Justin Martyr referenced the “memoirs of the apostles” somewhere around AD 145, and he cited several Pauline letters. A man named Tatian was converted to Christianity by Justin Martyr who then went to Syria to build the church. In doing so, he created his own gospel by weaving together elements of the four canonical gospels, which he called Diatessaron (or “Harmony through the Four”). This gospel became the basis for the Syriac Church.

A somewhat loosely defined set of four gospels was alluded to later by Ireneaus around AD 180. Irenaeus was originally from present-day Turkey where as a young man he supposedly heard the preaching of Polycarp, the last living connection to the apostles of Jesus (Polycarp was a disciple of John the Evangelist). Irenaeus then went to preach in present-day Southern France. He argued vociferously against heretical doctrines (like the Gnostic texts) and he was adamant that only four gospels were legitimate, though there were many at the time with Matthew being the most popular. Irenaeus is the earliest person to attest that the Gospel of John was in fact written by John, the Apostle, and the Gospel of Luke was written by Luke, the companion of Paul. Irenaeus seems to reject certain apocryphal texts as illegitimate, such as 1 Clement (then known as the letter to the Corinthians), Polycarp’s Epistle, and the Shepherd of Hermas.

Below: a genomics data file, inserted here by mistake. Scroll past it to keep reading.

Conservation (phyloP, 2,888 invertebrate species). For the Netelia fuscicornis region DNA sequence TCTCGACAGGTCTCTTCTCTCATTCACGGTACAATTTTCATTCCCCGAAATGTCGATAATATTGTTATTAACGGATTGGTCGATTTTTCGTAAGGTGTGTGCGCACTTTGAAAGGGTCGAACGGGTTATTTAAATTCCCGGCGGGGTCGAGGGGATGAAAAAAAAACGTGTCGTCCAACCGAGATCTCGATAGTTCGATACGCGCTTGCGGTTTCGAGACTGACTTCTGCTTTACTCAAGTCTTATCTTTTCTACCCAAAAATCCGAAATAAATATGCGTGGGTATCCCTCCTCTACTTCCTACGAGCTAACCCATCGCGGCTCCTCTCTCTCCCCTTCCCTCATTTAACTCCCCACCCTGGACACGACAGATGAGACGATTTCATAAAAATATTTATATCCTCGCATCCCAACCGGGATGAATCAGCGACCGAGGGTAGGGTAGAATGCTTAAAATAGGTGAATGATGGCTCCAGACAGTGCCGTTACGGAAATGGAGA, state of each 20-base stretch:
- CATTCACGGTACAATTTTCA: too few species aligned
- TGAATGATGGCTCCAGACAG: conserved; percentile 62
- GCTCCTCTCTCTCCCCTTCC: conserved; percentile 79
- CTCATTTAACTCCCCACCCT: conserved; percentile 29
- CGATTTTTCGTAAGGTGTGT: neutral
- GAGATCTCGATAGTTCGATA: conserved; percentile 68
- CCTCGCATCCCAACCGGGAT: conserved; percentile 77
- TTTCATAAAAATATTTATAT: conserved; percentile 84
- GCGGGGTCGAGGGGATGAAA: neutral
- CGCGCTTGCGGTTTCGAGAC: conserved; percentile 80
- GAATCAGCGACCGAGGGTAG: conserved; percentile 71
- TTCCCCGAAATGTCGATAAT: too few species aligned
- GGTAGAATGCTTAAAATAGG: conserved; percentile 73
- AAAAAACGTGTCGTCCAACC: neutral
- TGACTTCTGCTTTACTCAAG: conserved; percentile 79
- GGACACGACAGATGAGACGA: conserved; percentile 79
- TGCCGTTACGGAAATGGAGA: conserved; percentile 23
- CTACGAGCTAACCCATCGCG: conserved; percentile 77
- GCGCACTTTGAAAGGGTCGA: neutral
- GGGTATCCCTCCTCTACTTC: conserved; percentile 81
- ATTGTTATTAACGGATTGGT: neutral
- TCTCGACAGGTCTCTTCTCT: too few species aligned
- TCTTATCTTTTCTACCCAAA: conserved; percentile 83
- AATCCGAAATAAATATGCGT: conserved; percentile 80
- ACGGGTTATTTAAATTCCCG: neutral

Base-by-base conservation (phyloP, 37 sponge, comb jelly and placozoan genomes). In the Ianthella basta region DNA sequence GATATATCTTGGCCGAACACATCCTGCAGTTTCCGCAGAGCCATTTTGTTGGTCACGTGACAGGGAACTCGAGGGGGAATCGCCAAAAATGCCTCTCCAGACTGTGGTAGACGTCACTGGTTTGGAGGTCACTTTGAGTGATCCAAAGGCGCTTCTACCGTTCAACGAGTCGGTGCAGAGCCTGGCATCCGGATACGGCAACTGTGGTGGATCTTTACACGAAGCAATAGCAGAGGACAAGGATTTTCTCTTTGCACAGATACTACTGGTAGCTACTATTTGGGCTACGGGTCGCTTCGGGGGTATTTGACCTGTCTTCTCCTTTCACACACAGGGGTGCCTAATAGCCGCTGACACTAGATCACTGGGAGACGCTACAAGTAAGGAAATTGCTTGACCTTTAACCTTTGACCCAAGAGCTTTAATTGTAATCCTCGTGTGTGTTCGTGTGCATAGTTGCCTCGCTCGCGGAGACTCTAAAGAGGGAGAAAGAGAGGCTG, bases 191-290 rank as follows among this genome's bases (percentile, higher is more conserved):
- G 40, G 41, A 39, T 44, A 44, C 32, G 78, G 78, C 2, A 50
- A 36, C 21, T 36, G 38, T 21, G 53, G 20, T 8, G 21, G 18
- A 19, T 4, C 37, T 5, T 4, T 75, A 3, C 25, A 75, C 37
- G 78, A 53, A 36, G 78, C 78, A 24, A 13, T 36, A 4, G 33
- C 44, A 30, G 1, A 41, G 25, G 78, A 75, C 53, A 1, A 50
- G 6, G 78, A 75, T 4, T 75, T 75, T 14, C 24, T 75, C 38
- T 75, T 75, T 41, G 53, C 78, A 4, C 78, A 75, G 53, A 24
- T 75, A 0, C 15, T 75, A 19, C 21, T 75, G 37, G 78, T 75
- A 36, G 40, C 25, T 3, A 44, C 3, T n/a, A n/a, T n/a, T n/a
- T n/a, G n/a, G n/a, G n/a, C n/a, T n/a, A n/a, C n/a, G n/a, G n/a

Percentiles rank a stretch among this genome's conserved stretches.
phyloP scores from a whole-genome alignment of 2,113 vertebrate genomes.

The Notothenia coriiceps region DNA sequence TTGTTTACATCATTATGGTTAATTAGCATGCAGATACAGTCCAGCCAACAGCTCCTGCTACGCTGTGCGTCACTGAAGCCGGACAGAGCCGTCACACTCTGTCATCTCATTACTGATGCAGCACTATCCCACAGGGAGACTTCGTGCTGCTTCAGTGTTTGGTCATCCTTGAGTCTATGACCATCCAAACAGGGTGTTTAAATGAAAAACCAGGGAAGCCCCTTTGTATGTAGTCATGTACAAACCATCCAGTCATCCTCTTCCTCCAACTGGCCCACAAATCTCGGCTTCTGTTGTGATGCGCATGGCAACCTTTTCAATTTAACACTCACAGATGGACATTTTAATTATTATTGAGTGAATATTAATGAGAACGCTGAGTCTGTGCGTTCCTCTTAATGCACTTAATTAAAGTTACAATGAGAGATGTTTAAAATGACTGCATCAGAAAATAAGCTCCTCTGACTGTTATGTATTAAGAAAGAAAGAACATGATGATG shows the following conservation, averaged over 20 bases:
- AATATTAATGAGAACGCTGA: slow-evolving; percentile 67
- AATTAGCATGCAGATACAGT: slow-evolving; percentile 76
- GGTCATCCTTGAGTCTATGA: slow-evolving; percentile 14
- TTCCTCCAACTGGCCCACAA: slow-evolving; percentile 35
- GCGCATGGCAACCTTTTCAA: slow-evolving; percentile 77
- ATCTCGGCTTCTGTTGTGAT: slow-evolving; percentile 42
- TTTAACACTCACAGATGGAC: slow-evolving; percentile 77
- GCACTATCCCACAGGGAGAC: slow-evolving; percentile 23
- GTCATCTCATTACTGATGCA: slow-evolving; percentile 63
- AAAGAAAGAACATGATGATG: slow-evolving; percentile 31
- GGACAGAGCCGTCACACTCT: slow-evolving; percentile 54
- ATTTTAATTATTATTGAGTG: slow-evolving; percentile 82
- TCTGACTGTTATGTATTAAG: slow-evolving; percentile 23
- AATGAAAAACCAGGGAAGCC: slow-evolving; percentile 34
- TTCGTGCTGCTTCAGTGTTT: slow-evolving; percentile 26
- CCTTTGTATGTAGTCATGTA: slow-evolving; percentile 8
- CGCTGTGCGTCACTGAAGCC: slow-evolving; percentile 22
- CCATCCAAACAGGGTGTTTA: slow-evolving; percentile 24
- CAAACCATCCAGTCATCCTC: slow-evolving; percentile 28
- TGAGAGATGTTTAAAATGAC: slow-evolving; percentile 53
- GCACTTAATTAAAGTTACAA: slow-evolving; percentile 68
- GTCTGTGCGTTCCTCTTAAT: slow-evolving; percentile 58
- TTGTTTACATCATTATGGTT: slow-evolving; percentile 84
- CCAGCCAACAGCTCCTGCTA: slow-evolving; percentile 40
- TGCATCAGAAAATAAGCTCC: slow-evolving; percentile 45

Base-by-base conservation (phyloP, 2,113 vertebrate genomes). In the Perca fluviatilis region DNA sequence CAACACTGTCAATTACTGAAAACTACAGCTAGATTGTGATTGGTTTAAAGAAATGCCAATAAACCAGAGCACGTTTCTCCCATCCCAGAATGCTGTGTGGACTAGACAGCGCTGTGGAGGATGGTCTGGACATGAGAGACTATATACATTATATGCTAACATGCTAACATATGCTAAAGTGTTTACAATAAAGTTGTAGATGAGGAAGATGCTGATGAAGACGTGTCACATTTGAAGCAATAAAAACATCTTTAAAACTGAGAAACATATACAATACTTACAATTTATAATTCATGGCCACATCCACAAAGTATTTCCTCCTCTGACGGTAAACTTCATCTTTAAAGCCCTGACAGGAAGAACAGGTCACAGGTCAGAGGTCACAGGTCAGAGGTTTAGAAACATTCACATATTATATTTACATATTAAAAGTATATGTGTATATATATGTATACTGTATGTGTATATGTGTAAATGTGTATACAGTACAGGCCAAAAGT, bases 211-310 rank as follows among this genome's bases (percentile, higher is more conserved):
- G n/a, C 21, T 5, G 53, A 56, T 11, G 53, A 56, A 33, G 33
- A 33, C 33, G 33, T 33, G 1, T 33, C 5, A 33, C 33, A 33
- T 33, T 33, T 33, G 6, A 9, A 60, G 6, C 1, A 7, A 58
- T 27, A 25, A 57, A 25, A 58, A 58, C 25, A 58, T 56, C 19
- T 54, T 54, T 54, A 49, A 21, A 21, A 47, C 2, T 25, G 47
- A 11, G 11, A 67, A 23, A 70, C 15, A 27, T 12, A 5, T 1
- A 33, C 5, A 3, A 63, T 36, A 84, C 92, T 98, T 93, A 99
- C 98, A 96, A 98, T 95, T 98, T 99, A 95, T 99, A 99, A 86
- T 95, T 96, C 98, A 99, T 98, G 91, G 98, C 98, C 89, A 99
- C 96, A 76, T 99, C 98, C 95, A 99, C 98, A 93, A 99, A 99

Over 150 years later, Origen, the famous theologian and Bishop of Alexandria, used the same corpus of writings as Irenaeus, however disagreements persisted regarding the final texts of the New Testament: Hebrews, James, 1st and 2nd Peter, 2nd and 3rd John, Jude, and Revelation. Over the next several hundred years the canon was gradually formed.

The Muratorian Fragment is another important piece of early Christian literature that has come down to us via a badly damaged Latin translation of an early Greek list of authoritative Christian texts. The version that has survived is a Latin list that was bound in the 7th or 8th century and it was discovered at Columbanus’s Monastary in Italy in the 18th century. The fragment references many of the present-day canon, however it also includes the Shepherd of Hermas, though the document requests that it not be read in Church as it was written closer to the “present-day” and is not apostolic. The text also references an Apocalypse of Peter text as well as a Wisdom of Solomon text.

Clement seems to have accepted any text that came down to him as Christian, including apocryphal and Gnostic texts like: Barnabas, Didache, 1 Clement, Revelation of Peter, Shepherd of Hermas, and the Gospel According to the Hebrews -a now lost account of Jesus’s divinity. In addition, Clement references: the Gospel of the Egyptians, Preaching of Peter, Traditions of Matthias, Sybilline Oracles, and the Oral Gospel.

Not long after Clement, writing around AD 330, Eusebius, the early Christian historiographer, listed the current canon in its mostly recognizable form, while acknowledging many controversies surrounding the authorship of 2nd Peter, Epistles of James and Jude, and 2nd and 3rd John. For Catholic Christians, these texts were made authoritative and canonical in 382 at the Council of Rome and again at the Council of Trent in 1545. For Orthodox Christians, these texts were canonized in 692 at the Second Council of Trullan. For the Church of England, these texts were made authoritative in 1563 with the Thirty-Nine articles. For Calvinists, these texts were made authoritative in 1647 with the Westminster Confession of Faith.